Eaton, S. (February 2012). Not Your Father’s Suburb: Race and Rectitude in a Changing Minnesota Community (Cambridge, Mass.: One Nation Indivisible).
Frankenberg, E. (2014). “Assessing the Status of School Desegregation Sixty Years After Brown,” Michigan State Law Review, 677-709.
Frankenberg, E. (forthcoming). “Assessing Segregation Under a New Generation of Controlled Choice Policies,” American Educational Research Journal.
Governmental Accountability Office. (2016). Better Use of Information Could Help Agencies Identify Disparities and Address Racial Discrimination (Washington, D.C.: GAO).
Imazeki, J., & L. Goe. (August 2009). The Distribution of Highly Qualified, Experienced Teachers: Challenges and Opportunities (Washington, D.C.: National Comprehensive Center on Teacher Quality).
Orfield, G., & E. Frankenberg. (2014). Brown at 60: Great Progress, A Long Retreat and an Uncertain Future (Los Angeles, Calif.: Civil Rights Project).
Palardy, G.J. (2013). “High School Socioeconomic Segregation and Student Attainment,” American Educational Research Journal, vol. 50, 714-754.
Potter, H., & K. Quick, E. Davies. (2016). A New Wave of School Integration: Districts and Charters Pursuing Socioeconomic Diversity (New York: The Century Foundation).
Reardon, S.F. (2016). School Segregation and Racial Academic Achievement Gaps, CEPA Working Paper No.15-12 (Stanford, Calif.: Stanford Center for Education Policy Analysis) 2(5), 34-57.
Reardon, S.F., & L. Rhodes. (2011). “The Effects of Socioeconomic School Integration Policies on Racial School Desegregation,” in Integrating Schools in a Changing Society, by Frankenberg, E., & E. DeBray (Chapel Hill, N.C.: University of North Carolina Press).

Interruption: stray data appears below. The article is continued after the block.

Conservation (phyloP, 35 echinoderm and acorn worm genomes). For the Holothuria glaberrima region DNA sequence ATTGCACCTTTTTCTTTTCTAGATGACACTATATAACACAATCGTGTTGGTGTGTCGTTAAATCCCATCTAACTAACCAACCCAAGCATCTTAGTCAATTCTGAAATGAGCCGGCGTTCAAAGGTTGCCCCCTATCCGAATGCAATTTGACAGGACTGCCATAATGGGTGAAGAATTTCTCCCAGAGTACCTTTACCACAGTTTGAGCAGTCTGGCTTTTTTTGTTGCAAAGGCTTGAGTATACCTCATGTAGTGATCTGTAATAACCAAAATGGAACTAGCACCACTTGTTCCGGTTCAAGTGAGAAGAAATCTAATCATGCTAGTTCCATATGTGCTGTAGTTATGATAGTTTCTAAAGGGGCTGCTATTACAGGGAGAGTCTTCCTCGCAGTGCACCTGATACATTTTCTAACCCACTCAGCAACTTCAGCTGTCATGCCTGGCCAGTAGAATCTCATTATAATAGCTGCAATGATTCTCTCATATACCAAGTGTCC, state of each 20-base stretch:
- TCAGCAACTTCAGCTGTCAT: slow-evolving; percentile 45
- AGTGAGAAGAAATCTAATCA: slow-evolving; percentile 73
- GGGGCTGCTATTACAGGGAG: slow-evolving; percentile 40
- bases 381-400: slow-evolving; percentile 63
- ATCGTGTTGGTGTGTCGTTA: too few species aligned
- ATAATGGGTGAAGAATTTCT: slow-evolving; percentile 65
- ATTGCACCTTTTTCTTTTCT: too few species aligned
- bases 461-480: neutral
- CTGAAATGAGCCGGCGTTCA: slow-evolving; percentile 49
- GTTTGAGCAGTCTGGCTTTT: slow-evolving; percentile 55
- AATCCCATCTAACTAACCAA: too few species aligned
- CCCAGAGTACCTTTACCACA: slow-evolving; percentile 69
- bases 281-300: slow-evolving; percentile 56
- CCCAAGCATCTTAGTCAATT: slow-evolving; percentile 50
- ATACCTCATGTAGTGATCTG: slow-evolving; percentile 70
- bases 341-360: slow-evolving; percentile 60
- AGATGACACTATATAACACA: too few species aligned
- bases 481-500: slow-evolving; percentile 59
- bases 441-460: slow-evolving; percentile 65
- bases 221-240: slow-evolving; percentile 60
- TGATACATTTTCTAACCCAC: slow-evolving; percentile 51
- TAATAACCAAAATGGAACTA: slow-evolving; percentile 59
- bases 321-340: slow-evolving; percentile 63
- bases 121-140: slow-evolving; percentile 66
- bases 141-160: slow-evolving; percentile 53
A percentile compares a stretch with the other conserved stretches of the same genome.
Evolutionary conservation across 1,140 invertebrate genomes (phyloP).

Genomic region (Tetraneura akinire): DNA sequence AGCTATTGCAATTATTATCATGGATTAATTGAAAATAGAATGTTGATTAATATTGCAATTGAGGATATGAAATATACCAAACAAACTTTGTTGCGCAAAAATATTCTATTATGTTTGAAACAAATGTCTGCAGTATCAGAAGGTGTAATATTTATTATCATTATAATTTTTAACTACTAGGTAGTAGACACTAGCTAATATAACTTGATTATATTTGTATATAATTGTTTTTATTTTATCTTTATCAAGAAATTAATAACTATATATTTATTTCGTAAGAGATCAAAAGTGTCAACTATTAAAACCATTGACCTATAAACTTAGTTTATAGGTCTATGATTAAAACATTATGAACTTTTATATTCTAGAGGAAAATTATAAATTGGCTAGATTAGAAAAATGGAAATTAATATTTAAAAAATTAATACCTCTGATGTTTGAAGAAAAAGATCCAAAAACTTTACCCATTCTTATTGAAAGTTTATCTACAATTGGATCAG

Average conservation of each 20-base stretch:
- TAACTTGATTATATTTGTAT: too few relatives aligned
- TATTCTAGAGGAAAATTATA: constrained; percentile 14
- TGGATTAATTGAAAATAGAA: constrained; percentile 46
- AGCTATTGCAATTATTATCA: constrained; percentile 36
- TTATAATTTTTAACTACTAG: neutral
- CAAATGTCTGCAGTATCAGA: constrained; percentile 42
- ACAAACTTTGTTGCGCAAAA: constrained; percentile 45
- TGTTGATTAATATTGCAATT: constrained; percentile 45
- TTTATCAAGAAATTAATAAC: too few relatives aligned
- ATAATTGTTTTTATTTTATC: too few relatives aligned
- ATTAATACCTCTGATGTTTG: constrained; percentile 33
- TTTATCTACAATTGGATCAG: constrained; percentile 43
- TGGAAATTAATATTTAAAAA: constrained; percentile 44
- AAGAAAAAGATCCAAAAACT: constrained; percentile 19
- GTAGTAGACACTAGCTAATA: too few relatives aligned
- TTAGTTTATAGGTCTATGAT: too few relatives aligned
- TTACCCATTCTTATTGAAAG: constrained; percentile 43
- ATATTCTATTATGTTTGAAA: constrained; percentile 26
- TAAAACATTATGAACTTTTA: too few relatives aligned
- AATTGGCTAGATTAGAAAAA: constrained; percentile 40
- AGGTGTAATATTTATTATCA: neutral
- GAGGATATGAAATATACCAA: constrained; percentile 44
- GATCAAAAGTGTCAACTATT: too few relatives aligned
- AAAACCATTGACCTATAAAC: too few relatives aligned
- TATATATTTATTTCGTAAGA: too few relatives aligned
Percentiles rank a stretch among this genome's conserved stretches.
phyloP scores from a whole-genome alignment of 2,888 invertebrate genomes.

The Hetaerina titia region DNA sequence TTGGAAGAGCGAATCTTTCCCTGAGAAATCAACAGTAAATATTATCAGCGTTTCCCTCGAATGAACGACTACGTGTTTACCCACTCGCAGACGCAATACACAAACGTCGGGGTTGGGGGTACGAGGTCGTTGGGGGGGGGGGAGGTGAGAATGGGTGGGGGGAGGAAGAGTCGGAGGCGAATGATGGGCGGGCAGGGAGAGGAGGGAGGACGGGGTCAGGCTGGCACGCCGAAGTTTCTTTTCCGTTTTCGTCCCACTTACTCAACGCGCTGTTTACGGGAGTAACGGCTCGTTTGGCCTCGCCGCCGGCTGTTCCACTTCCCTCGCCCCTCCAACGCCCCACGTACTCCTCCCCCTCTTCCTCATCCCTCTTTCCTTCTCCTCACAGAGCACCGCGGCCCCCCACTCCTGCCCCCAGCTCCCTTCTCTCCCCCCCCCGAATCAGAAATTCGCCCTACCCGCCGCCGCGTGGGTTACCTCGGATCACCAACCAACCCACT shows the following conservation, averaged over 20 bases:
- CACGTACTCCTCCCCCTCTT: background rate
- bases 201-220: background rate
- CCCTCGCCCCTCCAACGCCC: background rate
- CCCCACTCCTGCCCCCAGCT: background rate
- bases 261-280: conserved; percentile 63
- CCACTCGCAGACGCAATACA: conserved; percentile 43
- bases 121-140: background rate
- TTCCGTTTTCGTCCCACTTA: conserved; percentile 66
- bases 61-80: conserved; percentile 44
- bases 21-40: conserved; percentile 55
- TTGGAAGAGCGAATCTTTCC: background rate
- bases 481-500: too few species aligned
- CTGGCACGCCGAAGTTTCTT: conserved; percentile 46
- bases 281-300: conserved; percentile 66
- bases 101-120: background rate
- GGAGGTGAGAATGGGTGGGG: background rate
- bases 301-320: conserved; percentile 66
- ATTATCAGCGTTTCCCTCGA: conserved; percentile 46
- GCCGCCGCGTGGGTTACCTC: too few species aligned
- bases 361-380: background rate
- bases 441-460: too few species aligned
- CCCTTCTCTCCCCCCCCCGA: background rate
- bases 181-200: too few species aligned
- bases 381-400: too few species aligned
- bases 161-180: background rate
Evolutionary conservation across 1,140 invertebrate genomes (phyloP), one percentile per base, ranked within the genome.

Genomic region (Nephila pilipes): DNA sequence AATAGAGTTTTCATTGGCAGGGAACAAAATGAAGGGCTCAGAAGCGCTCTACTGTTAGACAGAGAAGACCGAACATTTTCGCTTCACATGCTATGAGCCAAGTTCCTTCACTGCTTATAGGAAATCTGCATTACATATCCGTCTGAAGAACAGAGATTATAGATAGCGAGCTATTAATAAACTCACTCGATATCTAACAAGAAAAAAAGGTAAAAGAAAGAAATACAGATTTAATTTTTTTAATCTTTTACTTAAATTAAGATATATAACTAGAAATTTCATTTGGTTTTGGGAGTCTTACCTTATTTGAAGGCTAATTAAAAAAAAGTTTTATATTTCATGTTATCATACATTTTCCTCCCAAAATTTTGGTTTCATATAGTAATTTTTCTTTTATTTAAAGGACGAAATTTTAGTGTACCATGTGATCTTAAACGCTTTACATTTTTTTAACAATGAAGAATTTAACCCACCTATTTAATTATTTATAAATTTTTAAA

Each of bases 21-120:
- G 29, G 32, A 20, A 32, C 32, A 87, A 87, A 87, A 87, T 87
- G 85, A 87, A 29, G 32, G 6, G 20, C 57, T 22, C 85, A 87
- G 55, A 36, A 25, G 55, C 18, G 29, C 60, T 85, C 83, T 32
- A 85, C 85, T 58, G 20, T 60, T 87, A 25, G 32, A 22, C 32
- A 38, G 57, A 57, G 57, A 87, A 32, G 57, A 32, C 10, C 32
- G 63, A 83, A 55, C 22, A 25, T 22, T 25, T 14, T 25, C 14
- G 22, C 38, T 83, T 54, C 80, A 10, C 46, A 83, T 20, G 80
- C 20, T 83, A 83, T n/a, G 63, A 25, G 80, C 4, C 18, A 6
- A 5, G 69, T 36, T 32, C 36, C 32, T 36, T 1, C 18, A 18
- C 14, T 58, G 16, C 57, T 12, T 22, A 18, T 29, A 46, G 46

Reid, J. (2016). “Racial/ethnic Diversity and Language Development in the Pre-School Classroom,” in Frankenberg, E., Garces, L., & Hopkins, M., School Integration Matters (New York, N.Y.: Teachers College Press) pp.39-55.
Rumberger, R.W., & Palardy, G.J. (2005). “Does Resegregation Matter? The Impact of Social Composition on Academic Achievement in Southern High Schools,” In J.C. Boger & G. Orfield (Eds.), School Resegregation: Must the South Turn Back? (Chapel Hill, N.C.: University of North Carolina Press) pp. 127-147.
Schwartz, H. (2010). Housing Policy Is School Policy: Economically Integrative Housing Promotes Academic Success in Montgomery County, Maryland (New York, N.Y.: The Century Foundation).
Siegel-Hawley, G. (2012). How Non-Minority Students Also Benefit from Racially Diverse Schools (Washington, D.C.: National Coalition on School Diversity).
Swanson, C. (2004). “Sketching a Portrait of Public High School Graduation: Who Graduates? Who Doesn’t?,” In Gary Orfield (Ed.), Dropouts in America: Confronting the Graduation Rate Crisis (Cambridge, Mass.: Harvard Education Press) p. 29.
Williams, S., & Frankenberg, E. (2011). “Using Geography to Further Racial Integration,” In E. Frankenberg, & E. DeBray (Eds.), Integrating Schools in a Changing Society: New Policies and Legal Options for a Multiracial Generation (Chapel Hill, N.C.: University of North Carolina Press) pp. 223-231.
David Hinojosa, J.D., is IDRA’s National Director of Policy and he directs the IDRA EAC-South. Comments and questions may be directed to him via email at firstname.lastname@example.org. Erica Frankenberg, Ed.D., is an Associate Professor of Education and Demography at the Pennsylvania State University, and co-director of the Center for Education and Civil Rights.
*Region II covers Washington, D.C., and 11 states: Alabama, Arkansas, Florida, Georgia, Louisiana, Mississippi, North Carolina, South Carolina, Tennessee, Texas and Virginia.
[©2016, IDRA. This article originally appeared in the April 2017 IDRA Newsletter by the Intercultural Development Research Association. Permission to reproduce this article is granted provided the article is reprinted in its entirety and proper credit is given to IDRA and the author.]